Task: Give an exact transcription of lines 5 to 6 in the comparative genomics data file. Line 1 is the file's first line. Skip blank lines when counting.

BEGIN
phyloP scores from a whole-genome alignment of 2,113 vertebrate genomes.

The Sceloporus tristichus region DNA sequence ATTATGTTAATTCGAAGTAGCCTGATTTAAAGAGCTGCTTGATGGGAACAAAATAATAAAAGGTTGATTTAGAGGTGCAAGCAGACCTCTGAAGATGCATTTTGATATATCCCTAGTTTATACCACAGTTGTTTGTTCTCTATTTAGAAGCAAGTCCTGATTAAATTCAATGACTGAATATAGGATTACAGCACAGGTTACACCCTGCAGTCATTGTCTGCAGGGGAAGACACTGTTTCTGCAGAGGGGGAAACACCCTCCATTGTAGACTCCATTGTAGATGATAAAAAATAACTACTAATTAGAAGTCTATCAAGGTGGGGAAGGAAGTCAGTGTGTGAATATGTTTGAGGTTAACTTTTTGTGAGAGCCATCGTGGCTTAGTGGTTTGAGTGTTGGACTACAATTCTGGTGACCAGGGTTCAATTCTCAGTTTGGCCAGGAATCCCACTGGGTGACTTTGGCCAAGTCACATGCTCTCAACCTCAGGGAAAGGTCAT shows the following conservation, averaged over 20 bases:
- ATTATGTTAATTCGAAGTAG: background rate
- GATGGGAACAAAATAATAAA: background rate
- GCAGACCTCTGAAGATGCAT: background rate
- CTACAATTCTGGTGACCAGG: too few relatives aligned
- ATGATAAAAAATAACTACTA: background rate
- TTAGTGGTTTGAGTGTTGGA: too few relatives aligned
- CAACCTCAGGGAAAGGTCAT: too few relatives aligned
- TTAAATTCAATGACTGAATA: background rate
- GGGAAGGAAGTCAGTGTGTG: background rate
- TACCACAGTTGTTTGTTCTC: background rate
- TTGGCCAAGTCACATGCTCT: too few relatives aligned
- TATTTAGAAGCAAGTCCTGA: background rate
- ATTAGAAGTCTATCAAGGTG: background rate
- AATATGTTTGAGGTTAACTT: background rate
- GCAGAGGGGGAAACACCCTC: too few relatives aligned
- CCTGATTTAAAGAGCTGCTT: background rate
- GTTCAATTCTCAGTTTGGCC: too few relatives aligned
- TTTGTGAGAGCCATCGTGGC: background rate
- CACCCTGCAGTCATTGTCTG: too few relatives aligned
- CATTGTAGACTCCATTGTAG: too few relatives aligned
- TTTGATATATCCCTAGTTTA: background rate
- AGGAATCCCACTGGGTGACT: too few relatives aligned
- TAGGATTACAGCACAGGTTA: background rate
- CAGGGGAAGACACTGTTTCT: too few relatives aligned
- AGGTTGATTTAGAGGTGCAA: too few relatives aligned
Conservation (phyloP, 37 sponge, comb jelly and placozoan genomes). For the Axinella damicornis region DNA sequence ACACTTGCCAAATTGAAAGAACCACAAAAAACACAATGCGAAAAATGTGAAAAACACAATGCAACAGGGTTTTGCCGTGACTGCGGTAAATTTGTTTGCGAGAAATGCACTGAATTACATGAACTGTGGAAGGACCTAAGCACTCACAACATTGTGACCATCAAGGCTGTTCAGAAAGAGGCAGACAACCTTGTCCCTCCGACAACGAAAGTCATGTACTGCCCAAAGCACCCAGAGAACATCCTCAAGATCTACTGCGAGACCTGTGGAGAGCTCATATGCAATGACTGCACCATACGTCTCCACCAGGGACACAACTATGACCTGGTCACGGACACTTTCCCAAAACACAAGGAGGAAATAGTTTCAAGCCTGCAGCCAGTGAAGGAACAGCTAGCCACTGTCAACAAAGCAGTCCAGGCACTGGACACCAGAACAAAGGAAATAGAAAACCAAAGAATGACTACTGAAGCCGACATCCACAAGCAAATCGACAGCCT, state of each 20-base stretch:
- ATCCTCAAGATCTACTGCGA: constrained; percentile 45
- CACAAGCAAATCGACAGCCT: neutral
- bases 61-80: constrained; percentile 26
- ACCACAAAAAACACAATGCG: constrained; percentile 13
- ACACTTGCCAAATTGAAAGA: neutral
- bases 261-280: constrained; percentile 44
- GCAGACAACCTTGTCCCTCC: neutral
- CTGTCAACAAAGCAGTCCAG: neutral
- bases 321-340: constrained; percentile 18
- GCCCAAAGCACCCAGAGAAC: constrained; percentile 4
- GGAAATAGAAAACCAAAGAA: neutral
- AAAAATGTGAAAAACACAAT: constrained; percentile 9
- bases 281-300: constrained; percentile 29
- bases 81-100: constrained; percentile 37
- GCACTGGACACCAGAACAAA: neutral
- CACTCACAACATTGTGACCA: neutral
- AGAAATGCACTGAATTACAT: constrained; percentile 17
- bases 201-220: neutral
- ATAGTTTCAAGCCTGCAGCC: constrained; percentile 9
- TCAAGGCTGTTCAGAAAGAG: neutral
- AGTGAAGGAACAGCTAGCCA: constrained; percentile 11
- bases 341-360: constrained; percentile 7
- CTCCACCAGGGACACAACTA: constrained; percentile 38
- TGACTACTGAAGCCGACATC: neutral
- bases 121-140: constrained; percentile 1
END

- GCAGACCTCTGAAGATGCAT: background rate
- CTACAATTCTGGTGACCAGG: too few relatives aligned